Court recognises Mbinda as PAC leader

2016-04-21 15:46

Pretoria - The Independent Electoral Commission (IEC) has been ordered by the court to recognise Luthando Mbinda as the Pan Africanist Congress (PAC) leader for purposes of the upcoming local government elections.

Granting the order in the High Court in Pretoria, Judge Tati Makgoka said, although his ruling should not be understood to mean that the Mbinda faction were the legitimate leaders of the PAC, it was in the public interest for the IEC to be given direction with whom it should interact.

The PAC faction - led by Mbinda, the party's sole representative in the National Assembly - applied for a court order after the IEC suspended public funding to the party until its leadership struggle had been resolved.

The IEC in June last year suspended the allocation of funds to the PAC and withheld recognition of both opposing factions of the party.

The Mbinda faction and a faction led by former PAC leader Letlapa Mphahlele have been at loggerheads for years about who the real leaders of the party are, with Alton Mphethi also claiming to be the party's legitimate president.

The leadership battle has led to a series of court applications between the warring factions, which are still ongoing.

PAC secretary general Narius Moloto said in court papers that the IEC's decision could cause the demise of the PAC, which has taken part in every election since 1994.

Moloto insisted that Mphahlele remained suspended from the party, and that there was, in fact, no leadership dispute which the IEC could use as a reason to prevent the party from taking part in the upcoming elections.

'He, therefore, remains expelled from the PAC'

IEC deputy chief electoral officer Sy Mamabolo said in an affidavit that the commission was in the unfortunate position that it did not know who the PAC's leaders were, and that the dispute should be resolved as soon as possible, either through the political process, or through the courts.

Mphahlele was expelled from the PAC in 2013, but obtained a court order to set aside his expulsion. The Mbinda faction appealed and a full bench of the court upheld his expulsion in October last year.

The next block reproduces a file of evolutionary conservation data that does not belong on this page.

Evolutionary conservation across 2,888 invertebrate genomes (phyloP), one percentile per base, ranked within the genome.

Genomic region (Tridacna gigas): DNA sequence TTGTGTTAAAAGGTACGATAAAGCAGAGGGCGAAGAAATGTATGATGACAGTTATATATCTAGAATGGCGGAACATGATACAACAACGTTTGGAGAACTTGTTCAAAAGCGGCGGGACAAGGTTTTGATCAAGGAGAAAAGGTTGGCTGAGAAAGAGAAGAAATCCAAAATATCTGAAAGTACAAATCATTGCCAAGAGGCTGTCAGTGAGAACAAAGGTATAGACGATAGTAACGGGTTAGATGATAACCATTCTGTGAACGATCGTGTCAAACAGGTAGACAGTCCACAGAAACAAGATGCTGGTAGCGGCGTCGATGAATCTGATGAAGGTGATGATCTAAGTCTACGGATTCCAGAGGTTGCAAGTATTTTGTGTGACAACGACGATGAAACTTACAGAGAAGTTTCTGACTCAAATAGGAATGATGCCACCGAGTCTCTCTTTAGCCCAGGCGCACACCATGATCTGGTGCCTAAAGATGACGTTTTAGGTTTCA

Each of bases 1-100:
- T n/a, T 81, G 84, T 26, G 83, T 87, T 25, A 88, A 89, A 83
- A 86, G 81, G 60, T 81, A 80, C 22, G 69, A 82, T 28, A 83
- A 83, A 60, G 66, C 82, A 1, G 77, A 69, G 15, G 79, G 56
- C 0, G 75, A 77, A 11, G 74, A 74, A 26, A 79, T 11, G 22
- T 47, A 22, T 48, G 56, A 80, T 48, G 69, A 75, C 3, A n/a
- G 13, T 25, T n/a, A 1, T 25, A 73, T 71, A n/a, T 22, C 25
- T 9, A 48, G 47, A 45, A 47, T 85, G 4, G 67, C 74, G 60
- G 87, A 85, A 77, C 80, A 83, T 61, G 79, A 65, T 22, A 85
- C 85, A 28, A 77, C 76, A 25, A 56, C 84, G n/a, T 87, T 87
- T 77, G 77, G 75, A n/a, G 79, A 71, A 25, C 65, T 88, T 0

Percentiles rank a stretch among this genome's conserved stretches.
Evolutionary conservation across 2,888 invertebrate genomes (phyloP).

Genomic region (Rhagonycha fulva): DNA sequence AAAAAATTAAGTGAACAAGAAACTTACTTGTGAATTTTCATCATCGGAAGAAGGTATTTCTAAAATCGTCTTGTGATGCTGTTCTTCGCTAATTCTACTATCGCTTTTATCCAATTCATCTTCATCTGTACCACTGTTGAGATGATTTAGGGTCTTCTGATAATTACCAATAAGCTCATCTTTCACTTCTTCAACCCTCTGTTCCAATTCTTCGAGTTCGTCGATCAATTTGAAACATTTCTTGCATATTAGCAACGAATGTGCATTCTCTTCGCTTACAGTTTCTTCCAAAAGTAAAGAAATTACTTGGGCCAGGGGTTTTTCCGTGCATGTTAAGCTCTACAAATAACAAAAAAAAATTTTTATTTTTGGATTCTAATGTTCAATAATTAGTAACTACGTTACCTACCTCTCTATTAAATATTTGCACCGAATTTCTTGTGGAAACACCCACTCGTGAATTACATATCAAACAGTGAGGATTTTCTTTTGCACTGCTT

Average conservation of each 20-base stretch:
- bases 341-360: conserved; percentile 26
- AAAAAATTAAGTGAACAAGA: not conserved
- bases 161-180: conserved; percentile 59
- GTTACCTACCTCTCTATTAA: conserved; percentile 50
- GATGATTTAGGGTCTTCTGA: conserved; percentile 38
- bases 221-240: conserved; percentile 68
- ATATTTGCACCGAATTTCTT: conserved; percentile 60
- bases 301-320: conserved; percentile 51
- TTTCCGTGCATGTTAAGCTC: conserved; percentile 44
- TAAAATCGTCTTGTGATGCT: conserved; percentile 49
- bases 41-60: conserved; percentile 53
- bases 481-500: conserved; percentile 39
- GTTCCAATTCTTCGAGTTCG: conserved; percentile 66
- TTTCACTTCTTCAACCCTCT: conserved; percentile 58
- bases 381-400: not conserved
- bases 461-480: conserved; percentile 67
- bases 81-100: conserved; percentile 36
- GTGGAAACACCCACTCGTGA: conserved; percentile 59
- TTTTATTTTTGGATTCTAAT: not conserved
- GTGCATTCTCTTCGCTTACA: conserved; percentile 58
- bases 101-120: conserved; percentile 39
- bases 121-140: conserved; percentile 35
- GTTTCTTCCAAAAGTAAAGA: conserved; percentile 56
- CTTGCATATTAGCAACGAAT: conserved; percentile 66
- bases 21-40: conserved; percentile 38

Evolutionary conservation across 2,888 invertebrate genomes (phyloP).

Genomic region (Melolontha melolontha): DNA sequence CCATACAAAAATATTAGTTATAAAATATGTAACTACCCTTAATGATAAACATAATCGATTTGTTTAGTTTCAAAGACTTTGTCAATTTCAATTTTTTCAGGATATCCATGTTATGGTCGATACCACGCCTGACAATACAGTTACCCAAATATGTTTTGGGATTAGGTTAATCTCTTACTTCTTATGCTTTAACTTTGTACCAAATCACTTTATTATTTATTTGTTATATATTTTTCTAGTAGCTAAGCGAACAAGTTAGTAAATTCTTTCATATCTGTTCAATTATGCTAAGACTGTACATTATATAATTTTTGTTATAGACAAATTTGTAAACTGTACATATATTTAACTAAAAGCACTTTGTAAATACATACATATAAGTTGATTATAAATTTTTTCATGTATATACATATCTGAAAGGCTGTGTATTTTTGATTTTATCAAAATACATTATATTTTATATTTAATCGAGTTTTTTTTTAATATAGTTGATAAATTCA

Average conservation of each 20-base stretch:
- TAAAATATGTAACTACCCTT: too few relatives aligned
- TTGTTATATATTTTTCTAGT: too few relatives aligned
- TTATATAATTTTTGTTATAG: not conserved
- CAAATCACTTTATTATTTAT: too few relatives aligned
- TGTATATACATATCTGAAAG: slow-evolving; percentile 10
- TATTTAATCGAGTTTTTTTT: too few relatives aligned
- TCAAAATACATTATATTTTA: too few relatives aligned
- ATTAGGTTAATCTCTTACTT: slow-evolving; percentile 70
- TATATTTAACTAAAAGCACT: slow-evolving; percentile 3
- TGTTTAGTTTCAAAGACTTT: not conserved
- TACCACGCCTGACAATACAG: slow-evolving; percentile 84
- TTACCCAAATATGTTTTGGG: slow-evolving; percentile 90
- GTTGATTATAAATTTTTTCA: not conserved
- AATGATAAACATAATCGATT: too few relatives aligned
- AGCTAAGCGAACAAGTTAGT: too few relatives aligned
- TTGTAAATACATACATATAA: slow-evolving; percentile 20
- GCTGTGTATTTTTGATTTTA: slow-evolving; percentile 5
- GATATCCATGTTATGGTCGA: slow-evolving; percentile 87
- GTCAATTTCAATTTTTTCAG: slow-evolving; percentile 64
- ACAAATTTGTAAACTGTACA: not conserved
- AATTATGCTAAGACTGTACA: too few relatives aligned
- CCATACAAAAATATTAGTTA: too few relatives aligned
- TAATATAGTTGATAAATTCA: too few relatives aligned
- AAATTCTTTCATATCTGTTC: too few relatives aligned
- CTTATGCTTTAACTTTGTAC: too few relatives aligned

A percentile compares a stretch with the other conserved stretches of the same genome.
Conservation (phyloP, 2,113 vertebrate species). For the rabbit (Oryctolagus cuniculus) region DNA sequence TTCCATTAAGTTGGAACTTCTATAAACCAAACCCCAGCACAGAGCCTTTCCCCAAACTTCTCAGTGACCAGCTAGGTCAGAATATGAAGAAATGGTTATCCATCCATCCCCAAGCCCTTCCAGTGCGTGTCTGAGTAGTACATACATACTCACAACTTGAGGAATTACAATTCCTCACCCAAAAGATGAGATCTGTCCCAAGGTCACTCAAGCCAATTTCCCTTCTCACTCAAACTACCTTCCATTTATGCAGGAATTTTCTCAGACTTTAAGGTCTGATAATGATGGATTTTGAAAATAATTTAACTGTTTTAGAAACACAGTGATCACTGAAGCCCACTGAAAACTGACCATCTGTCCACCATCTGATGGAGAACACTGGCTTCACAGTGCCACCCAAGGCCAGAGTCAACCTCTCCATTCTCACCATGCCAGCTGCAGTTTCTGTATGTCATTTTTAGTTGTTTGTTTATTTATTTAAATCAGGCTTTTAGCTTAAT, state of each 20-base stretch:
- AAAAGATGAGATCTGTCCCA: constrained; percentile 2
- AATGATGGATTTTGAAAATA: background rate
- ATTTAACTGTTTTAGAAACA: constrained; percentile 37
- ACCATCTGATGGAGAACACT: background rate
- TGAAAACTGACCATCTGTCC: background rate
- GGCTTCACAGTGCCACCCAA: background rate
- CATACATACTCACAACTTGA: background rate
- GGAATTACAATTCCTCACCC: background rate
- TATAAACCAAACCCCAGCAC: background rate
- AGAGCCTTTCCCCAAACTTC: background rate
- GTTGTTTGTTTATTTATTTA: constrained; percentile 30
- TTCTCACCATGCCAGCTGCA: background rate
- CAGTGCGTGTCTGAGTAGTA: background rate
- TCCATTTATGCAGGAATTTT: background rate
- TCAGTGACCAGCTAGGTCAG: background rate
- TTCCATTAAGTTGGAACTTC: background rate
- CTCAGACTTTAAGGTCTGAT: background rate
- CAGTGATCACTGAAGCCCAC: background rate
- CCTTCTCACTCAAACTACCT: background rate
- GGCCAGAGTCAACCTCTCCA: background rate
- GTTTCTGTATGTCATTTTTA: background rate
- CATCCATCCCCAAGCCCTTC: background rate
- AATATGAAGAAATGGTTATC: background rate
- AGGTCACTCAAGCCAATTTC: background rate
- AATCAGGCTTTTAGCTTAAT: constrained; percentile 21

Mphahlele never appealed against the full bench's ruling, but claims he has since been re-elected as the PAC's leader.

Judge Makgoka said Mphahlele remained expelled from the PAC and that it was an untenable proposition that he could circumvent the appeal process by simply "re-instating" himself.

He said all parties were in agreement that it was in the public interest, especially for the PAC members and supporters, to make a provisional order on which faction of the PAC the IEC should interact with for purposes of the elections.

He turned down the Mphahlele's appeal that the IEC should recognise both the Mbinda and Mhahlele factions as representing the PAC, saying this would give rise to more complex issues.

"Much as one would wish to be as accommodative as possible to the various factions in the PAC, I have to defer to the views of the IEC, and not hamstring it with a complicated and difficult-to-implement order.

"... Mbinda's faction has been successful in upholding Mphahlele's expulsion from the PAC. There is currently no pending litigation between the PAC and Mphahele concerning the leadership of the PAC or his expulsion from the PAC. He therefore remains expelled from the PAC.

"All his conduct and actions, purportedly on behalf of the PAC, while his suspension remains, are obviously without any force," Judge Makgoka added.

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